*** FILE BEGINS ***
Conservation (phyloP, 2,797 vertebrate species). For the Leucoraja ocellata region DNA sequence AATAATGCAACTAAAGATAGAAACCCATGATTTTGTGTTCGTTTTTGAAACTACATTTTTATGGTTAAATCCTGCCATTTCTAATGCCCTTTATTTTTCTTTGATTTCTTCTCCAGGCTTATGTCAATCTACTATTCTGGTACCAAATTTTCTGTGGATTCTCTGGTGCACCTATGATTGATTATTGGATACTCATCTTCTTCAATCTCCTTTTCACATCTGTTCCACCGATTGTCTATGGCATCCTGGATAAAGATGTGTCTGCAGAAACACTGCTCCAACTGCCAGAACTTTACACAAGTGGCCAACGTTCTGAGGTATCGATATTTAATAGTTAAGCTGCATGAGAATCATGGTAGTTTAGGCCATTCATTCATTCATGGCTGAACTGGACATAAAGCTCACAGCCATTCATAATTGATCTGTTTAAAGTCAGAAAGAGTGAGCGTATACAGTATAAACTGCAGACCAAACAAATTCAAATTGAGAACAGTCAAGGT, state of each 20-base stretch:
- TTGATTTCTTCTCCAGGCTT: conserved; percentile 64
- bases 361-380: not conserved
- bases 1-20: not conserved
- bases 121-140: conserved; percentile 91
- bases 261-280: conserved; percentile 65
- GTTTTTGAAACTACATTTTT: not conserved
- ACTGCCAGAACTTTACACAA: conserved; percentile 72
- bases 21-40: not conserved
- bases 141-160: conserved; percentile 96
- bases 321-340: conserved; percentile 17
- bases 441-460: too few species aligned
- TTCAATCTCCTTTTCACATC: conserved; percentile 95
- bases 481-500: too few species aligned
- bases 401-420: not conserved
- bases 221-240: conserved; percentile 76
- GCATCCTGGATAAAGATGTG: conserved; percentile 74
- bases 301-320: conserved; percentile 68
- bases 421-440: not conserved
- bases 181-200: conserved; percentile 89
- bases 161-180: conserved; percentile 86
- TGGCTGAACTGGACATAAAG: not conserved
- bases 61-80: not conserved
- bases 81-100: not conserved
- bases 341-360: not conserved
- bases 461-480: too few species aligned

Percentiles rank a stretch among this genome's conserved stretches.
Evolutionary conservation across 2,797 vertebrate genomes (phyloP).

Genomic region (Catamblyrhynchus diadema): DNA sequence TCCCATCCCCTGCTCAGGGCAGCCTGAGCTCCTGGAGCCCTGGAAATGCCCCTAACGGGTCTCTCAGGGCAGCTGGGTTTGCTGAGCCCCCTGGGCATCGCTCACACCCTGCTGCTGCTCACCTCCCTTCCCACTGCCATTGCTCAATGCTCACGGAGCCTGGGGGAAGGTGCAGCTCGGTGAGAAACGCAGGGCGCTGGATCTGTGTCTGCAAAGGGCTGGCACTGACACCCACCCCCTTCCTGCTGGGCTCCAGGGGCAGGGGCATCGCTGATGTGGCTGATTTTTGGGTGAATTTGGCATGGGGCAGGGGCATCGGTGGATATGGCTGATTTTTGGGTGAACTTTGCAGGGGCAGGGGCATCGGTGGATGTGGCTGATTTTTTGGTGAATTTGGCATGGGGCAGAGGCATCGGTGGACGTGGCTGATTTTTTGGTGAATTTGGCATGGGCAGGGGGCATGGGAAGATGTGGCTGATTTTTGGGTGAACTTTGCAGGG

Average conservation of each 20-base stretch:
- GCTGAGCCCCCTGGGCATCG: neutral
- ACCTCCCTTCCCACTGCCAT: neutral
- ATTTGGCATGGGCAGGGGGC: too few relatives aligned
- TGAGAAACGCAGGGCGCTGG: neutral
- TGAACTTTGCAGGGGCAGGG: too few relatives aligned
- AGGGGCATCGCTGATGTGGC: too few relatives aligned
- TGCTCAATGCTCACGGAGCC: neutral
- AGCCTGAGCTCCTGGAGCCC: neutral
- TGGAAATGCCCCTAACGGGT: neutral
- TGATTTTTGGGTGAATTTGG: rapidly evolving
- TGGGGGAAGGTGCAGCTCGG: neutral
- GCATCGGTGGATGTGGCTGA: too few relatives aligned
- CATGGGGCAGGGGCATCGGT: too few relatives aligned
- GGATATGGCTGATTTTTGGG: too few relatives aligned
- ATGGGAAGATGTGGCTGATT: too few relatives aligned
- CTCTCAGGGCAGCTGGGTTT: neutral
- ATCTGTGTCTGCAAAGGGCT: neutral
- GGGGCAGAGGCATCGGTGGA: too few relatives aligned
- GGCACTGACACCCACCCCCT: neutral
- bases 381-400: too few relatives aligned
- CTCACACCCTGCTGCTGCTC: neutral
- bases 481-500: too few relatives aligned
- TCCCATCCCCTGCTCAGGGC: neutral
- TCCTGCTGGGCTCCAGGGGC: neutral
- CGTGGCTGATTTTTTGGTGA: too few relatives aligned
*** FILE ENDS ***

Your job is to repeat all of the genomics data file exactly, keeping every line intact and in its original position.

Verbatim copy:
Conservation (phyloP, 2,797 vertebrate species). For the Leucoraja ocellata region DNA sequence AATAATGCAACTAAAGATAGAAACCCATGATTTTGTGTTCGTTTTTGAAACTACATTTTTATGGTTAAATCCTGCCATTTCTAATGCCCTTTATTTTTCTTTGATTTCTTCTCCAGGCTTATGTCAATCTACTATTCTGGTACCAAATTTTCTGTGGATTCTCTGGTGCACCTATGATTGATTATTGGATACTCATCTTCTTCAATCTCCTTTTCACATCTGTTCCACCGATTGTCTATGGCATCCTGGATAAAGATGTGTCTGCAGAAACACTGCTCCAACTGCCAGAACTTTACACAAGTGGCCAACGTTCTGAGGTATCGATATTTAATAGTTAAGCTGCATGAGAATCATGGTAGTTTAGGCCATTCATTCATTCATGGCTGAACTGGACATAAAGCTCACAGCCATTCATAATTGATCTGTTTAAAGTCAGAAAGAGTGAGCGTATACAGTATAAACTGCAGACCAAACAAATTCAAATTGAGAACAGTCAAGGT, state of each 20-base stretch:
- TTGATTTCTTCTCCAGGCTT: conserved; percentile 64
- bases 361-380: not conserved
- bases 1-20: not conserved
- bases 121-140: conserved; percentile 91
- bases 261-280: conserved; percentile 65
- GTTTTTGAAACTACATTTTT: not conserved
- ACTGCCAGAACTTTACACAA: conserved; percentile 72
- bases 21-40: not conserved
- bases 141-160: conserved; percentile 96
- bases 321-340: conserved; percentile 17
- bases 441-460: too few species aligned
- TTCAATCTCCTTTTCACATC: conserved; percentile 95
- bases 481-500: too few species aligned
- bases 401-420: not conserved
- bases 221-240: conserved; percentile 76
- GCATCCTGGATAAAGATGTG: conserved; percentile 74
- bases 301-320: conserved; percentile 68
- bases 421-440: not conserved
- bases 181-200: conserved; percentile 89
- bases 161-180: conserved; percentile 86
- TGGCTGAACTGGACATAAAG: not conserved
- bases 61-80: not conserved
- bases 81-100: not conserved
- bases 341-360: not conserved
- bases 461-480: too few species aligned

Percentiles rank a stretch among this genome's conserved stretches.
Evolutionary conservation across 2,797 vertebrate genomes (phyloP).

Genomic region (Catamblyrhynchus diadema): DNA sequence TCCCATCCCCTGCTCAGGGCAGCCTGAGCTCCTGGAGCCCTGGAAATGCCCCTAACGGGTCTCTCAGGGCAGCTGGGTTTGCTGAGCCCCCTGGGCATCGCTCACACCCTGCTGCTGCTCACCTCCCTTCCCACTGCCATTGCTCAATGCTCACGGAGCCTGGGGGAAGGTGCAGCTCGGTGAGAAACGCAGGGCGCTGGATCTGTGTCTGCAAAGGGCTGGCACTGACACCCACCCCCTTCCTGCTGGGCTCCAGGGGCAGGGGCATCGCTGATGTGGCTGATTTTTGGGTGAATTTGGCATGGGGCAGGGGCATCGGTGGATATGGCTGATTTTTGGGTGAACTTTGCAGGGGCAGGGGCATCGGTGGATGTGGCTGATTTTTTGGTGAATTTGGCATGGGGCAGAGGCATCGGTGGACGTGGCTGATTTTTTGGTGAATTTGGCATGGGCAGGGGGCATGGGAAGATGTGGCTGATTTTTGGGTGAACTTTGCAGGG

Average conservation of each 20-base stretch:
- GCTGAGCCCCCTGGGCATCG: neutral
- ACCTCCCTTCCCACTGCCAT: neutral
- ATTTGGCATGGGCAGGGGGC: too few relatives aligned
- TGAGAAACGCAGGGCGCTGG: neutral
- TGAACTTTGCAGGGGCAGGG: too few relatives aligned
- AGGGGCATCGCTGATGTGGC: too few relatives aligned
- TGCTCAATGCTCACGGAGCC: neutral
- AGCCTGAGCTCCTGGAGCCC: neutral
- TGGAAATGCCCCTAACGGGT: neutral
- TGATTTTTGGGTGAATTTGG: rapidly evolving
- TGGGGGAAGGTGCAGCTCGG: neutral
- GCATCGGTGGATGTGGCTGA: too few relatives aligned
- CATGGGGCAGGGGCATCGGT: too few relatives aligned
- GGATATGGCTGATTTTTGGG: too few relatives aligned
- ATGGGAAGATGTGGCTGATT: too few relatives aligned
- CTCTCAGGGCAGCTGGGTTT: neutral
- ATCTGTGTCTGCAAAGGGCT: neutral
- GGGGCAGAGGCATCGGTGGA: too few relatives aligned
- GGCACTGACACCCACCCCCT: neutral
- bases 381-400: too few relatives aligned
- CTCACACCCTGCTGCTGCTC: neutral
- bases 481-500: too few relatives aligned
- TCCCATCCCCTGCTCAGGGC: neutral
- TCCTGCTGGGCTCCAGGGGC: neutral
- CGTGGCTGATTTTTTGGTGA: too few relatives aligned